Cutting-Edge Florida Church Network Rediscovers the Life of Mission

Brian goes on. “I have a problem with a single leader who comes down the mountain like Moses, saying ‘This is what we’re all supposed to do.’ As a disciple, God’s called each of us to bring the gospel and announce the kingdom. Our work as leaders is as equippers—to help people hear him. And at the end of the day, God is creative. He thinks of things we never could.” One of the Underground’s recent microchurch proposals is for people with multiple personalities—dissociative identity disorder. Another is to start a recording studio for homeless musicians. These would join ministries in all kinds of neighborhoods for all kinds of people—all led by simple Christians who have heard a call to meet a need.

I ask if he’s planting church planters—he demurs, says that it depends on my definition of church, that most people think of folks who go off to start church services, and that this isn’t that. “I say church planter, but what I mean is missionary,” he says.

There’s nothing easy about such work. One of Brian’s key roles is encourager—and it’s needed. “The leaders of these communities are my heroes,” Brian says. “They work for almost no money, laying down their lives for the kingdom of God. They’re everything we dream and wish the church could be. But they get discouraged. They desperately need each other, and they need leadership too. A lot of my work is saying ‘Don’t give up,’ and ‘God is pleased with you.’ Failure and experimentation are part of the missionary life, part of discipleship. They’re not to be scared of or avoided. They’re to be celebrated as expressions of obedience. Not all of our ideas are going to work. Not all of them are going to turn into amazing ministries. Some will be really humble. Some will be really hard. On the one hand, that’s the presence of Jesus—so profound. On the other, it’s super tiring. Discouraging. I need to lead people by cheering them on, and to hold them to faithfulness.”

So—is this replicable? “I’d call it an archetype rather than a prototype,” he says. “This would not be easy to copy. It’s sophisticated, and feels unique. But we have an obligation to share what we’ve learned.” But Brian is convinced that it’s not unfamiliar. “People come see what we’re doing, and recognize it. ‘This is what I believe!’ It’s in their hearts already. They just get to put their eyes on it here. ”

Yes, the Underground has grown into an international network, “but we’re not great at that,” Brian is quick to add. It happened nearly by accident. They all share a manifesto and a leadership covenant and meet at a yearly conference.

Some sister movements maintain close oversight. Some don’t. But it makes him happy to see their work inspire others.


It’s 2016, and Brian Sanders is joyful.

“In the beginning, we were hurt and angry about church. We needed a prophetic leader—one who could say, ‘We’re going to change things.’ If you want people to live in a different way, you have to promise them change—the possibility of a different kind of church. That was my motivation after all,” he remembers, “the sense that ‘this isn’t good enough. There has to be more.’ Just rolling into town and saying ‘let’s plant a church,’ isn’t eternal enough to inspire people to lay down their lives. I wanted to call people to something authentic.” He feels that he is.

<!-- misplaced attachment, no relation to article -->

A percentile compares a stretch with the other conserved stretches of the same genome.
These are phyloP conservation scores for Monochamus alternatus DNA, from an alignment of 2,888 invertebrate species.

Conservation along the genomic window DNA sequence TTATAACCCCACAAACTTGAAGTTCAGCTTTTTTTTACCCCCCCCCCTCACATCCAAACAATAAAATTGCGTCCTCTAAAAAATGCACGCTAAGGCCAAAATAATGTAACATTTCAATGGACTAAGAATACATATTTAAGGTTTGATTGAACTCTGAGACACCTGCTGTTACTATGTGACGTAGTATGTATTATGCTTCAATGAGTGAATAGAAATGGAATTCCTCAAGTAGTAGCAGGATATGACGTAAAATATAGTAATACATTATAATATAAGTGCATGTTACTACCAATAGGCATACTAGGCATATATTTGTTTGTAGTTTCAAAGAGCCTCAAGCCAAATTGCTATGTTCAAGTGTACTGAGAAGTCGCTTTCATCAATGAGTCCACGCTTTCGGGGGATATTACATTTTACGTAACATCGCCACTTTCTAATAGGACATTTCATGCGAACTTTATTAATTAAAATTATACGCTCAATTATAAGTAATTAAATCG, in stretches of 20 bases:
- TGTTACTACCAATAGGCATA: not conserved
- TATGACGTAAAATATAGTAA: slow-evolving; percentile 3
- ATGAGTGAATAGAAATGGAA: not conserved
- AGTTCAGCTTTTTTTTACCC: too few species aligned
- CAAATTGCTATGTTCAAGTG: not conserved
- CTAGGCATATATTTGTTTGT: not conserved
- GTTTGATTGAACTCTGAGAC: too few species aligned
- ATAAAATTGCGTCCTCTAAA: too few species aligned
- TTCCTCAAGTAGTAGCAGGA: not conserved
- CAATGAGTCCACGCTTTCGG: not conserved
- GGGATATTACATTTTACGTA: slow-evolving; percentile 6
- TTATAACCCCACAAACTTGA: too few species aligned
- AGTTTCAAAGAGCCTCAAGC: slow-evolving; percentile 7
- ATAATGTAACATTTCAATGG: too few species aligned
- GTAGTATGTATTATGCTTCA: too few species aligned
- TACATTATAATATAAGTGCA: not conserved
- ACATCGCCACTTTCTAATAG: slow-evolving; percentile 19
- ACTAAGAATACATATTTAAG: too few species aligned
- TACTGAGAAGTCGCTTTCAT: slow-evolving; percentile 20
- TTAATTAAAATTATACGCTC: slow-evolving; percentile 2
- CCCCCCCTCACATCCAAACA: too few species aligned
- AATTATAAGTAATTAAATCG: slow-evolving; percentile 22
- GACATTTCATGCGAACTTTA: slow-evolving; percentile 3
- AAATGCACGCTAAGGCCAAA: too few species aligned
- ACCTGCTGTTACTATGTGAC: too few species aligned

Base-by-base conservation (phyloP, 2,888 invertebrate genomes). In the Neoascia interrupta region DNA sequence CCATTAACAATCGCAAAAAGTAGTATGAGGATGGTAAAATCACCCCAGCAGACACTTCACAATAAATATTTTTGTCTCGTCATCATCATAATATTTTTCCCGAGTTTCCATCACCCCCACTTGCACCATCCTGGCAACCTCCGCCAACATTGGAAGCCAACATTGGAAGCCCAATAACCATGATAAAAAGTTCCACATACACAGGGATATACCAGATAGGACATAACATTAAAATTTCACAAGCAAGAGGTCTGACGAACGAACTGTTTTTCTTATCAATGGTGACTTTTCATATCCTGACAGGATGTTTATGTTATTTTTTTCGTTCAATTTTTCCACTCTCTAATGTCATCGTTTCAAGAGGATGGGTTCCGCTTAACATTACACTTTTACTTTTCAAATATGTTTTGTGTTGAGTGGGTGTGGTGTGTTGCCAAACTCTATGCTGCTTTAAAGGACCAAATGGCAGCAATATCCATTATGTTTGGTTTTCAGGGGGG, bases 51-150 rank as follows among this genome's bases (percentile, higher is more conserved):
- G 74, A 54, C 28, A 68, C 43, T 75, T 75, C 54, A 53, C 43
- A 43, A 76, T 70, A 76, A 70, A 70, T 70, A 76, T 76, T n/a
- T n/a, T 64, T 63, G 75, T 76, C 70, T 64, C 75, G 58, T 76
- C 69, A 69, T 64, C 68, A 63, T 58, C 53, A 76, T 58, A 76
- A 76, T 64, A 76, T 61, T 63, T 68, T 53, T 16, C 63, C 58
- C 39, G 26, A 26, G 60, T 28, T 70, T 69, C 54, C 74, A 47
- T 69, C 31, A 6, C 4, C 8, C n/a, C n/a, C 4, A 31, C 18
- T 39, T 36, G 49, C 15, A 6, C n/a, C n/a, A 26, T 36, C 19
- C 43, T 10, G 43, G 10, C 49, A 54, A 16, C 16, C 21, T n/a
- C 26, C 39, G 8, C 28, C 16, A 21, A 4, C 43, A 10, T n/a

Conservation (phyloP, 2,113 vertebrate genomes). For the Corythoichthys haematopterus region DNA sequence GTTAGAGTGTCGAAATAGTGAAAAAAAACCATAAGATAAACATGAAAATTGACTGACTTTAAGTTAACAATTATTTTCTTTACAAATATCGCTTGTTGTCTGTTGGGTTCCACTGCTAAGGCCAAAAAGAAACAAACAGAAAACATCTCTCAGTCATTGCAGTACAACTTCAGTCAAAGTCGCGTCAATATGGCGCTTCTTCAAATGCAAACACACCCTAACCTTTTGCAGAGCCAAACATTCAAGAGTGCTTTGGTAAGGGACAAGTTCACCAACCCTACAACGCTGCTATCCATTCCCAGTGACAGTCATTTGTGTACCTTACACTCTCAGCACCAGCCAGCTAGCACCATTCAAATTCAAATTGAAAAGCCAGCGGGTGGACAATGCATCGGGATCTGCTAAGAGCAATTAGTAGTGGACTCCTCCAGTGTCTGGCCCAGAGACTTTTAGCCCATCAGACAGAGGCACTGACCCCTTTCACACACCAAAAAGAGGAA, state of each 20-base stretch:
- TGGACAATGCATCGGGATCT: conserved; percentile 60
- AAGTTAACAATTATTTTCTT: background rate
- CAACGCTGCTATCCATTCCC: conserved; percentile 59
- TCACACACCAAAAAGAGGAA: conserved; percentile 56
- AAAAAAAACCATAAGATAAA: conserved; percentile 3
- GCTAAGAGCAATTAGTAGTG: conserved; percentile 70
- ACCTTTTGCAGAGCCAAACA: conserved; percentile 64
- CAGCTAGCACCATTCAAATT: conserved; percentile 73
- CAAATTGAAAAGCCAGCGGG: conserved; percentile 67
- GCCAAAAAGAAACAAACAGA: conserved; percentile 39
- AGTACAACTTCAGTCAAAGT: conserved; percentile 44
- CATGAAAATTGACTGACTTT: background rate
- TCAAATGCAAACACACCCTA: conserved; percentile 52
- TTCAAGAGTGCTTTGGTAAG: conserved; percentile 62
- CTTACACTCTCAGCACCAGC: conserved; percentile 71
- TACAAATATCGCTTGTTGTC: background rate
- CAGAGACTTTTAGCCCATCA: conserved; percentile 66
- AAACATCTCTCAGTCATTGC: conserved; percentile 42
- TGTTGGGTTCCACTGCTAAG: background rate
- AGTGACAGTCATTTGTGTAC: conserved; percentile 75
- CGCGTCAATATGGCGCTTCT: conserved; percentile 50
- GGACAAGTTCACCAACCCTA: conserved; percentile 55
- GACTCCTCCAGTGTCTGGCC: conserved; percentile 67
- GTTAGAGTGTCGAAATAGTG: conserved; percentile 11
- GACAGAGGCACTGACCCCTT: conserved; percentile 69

And it’s not just because it is successful—though that doesn’t hurt. “Anyone in ministry has to have this conversation with God—deciding that you’ll do what you’re called to whether or not it ‘works,’ whether or not people come. You have to decide this is who I am, this is what I believe in, and even if only 20 people show up for the rest of my life, I’ll do it with joy, because this is how the church should be. When that happens, you’re liberated. You don’t have to be successful. You don’t have to be famous. You don’t have to attract a bajillion people. I had to die on that altar of success, in order to truly see what success was—empowering people to live their call, their ideas, in service of the kingdom.”

He and his team are beginning to feel the happy obligation to tell others of that success. Maybe, he muses, 10 years in, it’s time to share the Underground with the world. “We’re starting to think about how to help other people now,” he says, and for a second I hear the passion of a younger and angrier Brian Sanders, imagining the men and women like that original 50, scattered around the world. For a moment I hear the edge of that voice reaching out to those who sit in orange chairs, boiling and wondering and dreaming like he once was. But no—that’s not anger I hear.

I think it’s just the call of love.

Paul J. Pastor, an Outreach magazine contributing writer, is a writer and editor, and is the author of The Face of The Deep: Exploring the Mysterious Person of the Holy Spirit (David C. Cook).

Paul J. Pastor
Paul J. Pastor

Paul J. Pastor is editor-at-large of Outreach, senior acquisitions editor for Zondervan, and author of several books. He lives in Oregon.